Cicero wrote On Obligations (De Officiis) in late 44 BC after the assassination of Julius Caesar to provide principles of behavior for aspiring politicians. It has subsequently played a seminal role in the formation of ethical values in western Christendom. Adopted by the fourth-century Christian humanists, it became transmuted into the moral code of the high Middle Ages. Thereafter, in the Renaissance from the time of Petrarch, and in the Age of Enlightenment that followed, it was given central prominence in discussion of the government of states. Today, when corruption and conflict in political life are the focus of so much public attention, On Obligations is still the foremost guide to good conduct. This new edition is based on a more systematic examination of the vast manuscript tradition than has previously been attempted, and shows with new clarity the major contribution to the improvement of the text made by scribes and readers of the later manuscripts, both in the Middle Ages and in the Renaissance.About the Series: For over 100 years Oxford World's Classics has made available the broadest spectrum of literature from around the globe. Each affordable volume reflects Oxford's commitment to scholarship, providing the most accurate text plus a wealth of other valuable features, including expert introductions by leading authorities, voluminous notes to clarify the text, up-to-date bibliographies for further study, and much more.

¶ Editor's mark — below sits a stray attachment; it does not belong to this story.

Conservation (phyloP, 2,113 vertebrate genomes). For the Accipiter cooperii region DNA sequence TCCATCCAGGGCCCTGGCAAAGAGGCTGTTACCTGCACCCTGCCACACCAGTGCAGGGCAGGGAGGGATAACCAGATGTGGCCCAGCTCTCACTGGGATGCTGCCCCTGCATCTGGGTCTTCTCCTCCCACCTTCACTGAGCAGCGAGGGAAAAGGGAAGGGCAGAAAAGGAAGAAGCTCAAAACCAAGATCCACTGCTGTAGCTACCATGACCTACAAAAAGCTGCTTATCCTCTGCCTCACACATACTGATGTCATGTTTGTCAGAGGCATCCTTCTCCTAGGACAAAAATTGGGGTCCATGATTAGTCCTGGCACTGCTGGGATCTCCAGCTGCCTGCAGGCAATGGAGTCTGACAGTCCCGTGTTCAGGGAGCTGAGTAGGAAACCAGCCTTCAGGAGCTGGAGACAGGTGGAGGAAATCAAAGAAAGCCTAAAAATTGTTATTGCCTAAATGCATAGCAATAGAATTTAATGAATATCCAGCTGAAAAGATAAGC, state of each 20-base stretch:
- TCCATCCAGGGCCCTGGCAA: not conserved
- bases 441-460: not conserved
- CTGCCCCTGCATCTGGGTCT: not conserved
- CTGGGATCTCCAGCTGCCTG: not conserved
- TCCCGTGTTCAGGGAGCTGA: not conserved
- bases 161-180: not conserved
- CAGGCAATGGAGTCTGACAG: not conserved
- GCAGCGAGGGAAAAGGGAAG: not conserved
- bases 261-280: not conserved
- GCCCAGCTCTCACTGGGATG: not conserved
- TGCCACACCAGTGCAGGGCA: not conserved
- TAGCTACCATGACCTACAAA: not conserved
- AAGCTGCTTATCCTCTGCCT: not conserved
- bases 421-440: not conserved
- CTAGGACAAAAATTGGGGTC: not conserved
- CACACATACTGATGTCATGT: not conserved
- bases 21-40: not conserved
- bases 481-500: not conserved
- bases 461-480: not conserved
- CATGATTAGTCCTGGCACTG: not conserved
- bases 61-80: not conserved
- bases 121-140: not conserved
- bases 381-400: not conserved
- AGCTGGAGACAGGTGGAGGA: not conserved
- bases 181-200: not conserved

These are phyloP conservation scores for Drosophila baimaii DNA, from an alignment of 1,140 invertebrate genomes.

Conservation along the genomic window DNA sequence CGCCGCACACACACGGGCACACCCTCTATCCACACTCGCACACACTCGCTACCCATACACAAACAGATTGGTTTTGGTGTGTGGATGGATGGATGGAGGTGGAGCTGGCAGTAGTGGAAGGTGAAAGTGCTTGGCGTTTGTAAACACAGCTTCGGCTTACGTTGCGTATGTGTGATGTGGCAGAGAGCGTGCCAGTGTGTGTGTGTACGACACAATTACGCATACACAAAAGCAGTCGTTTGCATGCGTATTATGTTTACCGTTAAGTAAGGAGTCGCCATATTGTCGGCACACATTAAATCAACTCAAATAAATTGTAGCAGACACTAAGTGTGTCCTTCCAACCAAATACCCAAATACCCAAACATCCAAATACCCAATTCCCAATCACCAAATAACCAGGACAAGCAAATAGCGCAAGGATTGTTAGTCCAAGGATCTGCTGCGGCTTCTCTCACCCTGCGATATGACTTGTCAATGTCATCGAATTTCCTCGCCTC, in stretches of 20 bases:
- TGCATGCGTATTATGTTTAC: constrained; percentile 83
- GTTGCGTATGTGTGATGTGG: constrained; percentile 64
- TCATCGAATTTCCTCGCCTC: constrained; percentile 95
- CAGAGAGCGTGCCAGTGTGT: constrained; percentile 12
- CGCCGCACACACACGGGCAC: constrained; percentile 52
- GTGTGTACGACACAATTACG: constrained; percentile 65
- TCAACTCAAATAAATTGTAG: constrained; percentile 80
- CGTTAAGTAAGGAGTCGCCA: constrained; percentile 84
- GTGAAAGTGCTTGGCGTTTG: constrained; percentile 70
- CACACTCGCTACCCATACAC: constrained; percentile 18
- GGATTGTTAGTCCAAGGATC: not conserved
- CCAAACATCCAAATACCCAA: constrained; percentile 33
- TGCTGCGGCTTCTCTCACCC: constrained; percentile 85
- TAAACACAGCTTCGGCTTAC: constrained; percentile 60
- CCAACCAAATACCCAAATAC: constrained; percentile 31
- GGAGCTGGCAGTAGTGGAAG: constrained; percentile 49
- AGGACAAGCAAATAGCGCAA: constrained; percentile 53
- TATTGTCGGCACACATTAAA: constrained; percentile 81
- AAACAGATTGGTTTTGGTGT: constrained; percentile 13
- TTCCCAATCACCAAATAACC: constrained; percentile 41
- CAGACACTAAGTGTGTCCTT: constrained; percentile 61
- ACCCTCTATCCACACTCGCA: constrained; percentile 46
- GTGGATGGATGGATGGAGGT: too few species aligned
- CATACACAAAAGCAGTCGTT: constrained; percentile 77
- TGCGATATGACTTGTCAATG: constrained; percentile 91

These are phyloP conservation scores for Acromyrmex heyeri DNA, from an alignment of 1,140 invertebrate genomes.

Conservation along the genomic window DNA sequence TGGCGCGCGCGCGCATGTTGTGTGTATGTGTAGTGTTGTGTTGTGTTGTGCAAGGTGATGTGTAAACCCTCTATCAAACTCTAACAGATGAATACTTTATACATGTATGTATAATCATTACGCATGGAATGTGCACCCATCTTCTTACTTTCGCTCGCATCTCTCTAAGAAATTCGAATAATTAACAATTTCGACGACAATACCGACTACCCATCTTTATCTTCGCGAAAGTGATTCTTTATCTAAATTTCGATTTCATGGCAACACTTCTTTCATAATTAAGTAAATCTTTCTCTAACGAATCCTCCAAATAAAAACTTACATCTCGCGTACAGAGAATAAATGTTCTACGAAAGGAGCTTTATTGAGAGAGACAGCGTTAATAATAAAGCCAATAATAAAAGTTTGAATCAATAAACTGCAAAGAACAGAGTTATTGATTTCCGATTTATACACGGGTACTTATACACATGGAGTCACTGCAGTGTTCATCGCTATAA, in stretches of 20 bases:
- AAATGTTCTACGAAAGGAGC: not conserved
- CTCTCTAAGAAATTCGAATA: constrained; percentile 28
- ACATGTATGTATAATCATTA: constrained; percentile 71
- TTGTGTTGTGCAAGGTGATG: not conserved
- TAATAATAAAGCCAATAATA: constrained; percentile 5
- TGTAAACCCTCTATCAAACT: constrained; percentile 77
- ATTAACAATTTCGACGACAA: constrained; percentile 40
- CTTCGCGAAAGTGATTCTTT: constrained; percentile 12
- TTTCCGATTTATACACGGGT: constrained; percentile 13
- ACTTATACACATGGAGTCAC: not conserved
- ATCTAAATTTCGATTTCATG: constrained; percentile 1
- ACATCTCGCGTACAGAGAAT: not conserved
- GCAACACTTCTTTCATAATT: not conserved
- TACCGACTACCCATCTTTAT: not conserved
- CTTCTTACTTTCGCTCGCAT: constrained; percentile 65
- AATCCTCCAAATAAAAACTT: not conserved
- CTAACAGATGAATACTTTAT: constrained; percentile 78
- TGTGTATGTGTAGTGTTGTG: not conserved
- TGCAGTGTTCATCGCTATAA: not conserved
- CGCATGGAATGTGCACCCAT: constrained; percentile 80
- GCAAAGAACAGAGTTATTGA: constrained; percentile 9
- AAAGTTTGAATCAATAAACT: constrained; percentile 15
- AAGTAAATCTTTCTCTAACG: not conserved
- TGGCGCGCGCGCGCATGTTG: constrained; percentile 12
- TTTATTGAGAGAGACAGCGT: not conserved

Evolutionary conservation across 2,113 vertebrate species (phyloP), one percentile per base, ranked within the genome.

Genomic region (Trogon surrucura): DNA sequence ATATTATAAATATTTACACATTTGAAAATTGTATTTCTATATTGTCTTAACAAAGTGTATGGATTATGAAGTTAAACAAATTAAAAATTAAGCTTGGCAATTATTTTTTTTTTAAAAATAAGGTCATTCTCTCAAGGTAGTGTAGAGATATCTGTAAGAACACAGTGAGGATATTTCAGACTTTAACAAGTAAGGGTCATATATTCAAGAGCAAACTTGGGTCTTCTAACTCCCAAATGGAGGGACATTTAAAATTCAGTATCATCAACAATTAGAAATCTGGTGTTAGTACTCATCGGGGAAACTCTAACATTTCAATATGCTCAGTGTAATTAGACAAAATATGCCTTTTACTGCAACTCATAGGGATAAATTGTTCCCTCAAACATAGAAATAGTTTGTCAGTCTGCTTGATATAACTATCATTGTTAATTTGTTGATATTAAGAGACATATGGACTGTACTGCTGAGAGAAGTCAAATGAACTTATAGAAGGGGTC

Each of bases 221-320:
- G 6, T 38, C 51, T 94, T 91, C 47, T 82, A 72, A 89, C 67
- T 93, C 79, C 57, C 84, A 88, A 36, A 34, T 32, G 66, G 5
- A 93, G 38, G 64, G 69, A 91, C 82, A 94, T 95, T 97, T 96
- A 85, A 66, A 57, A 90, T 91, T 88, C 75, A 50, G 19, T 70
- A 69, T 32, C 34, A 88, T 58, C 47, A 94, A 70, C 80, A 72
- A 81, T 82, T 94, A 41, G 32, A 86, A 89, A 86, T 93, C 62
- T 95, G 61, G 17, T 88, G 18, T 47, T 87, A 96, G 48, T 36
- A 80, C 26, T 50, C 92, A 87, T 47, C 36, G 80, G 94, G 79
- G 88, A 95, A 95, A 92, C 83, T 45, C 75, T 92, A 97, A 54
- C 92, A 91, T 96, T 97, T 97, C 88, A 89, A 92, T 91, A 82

Literature-Fiction, Ancient-Classical-Literature, Greek,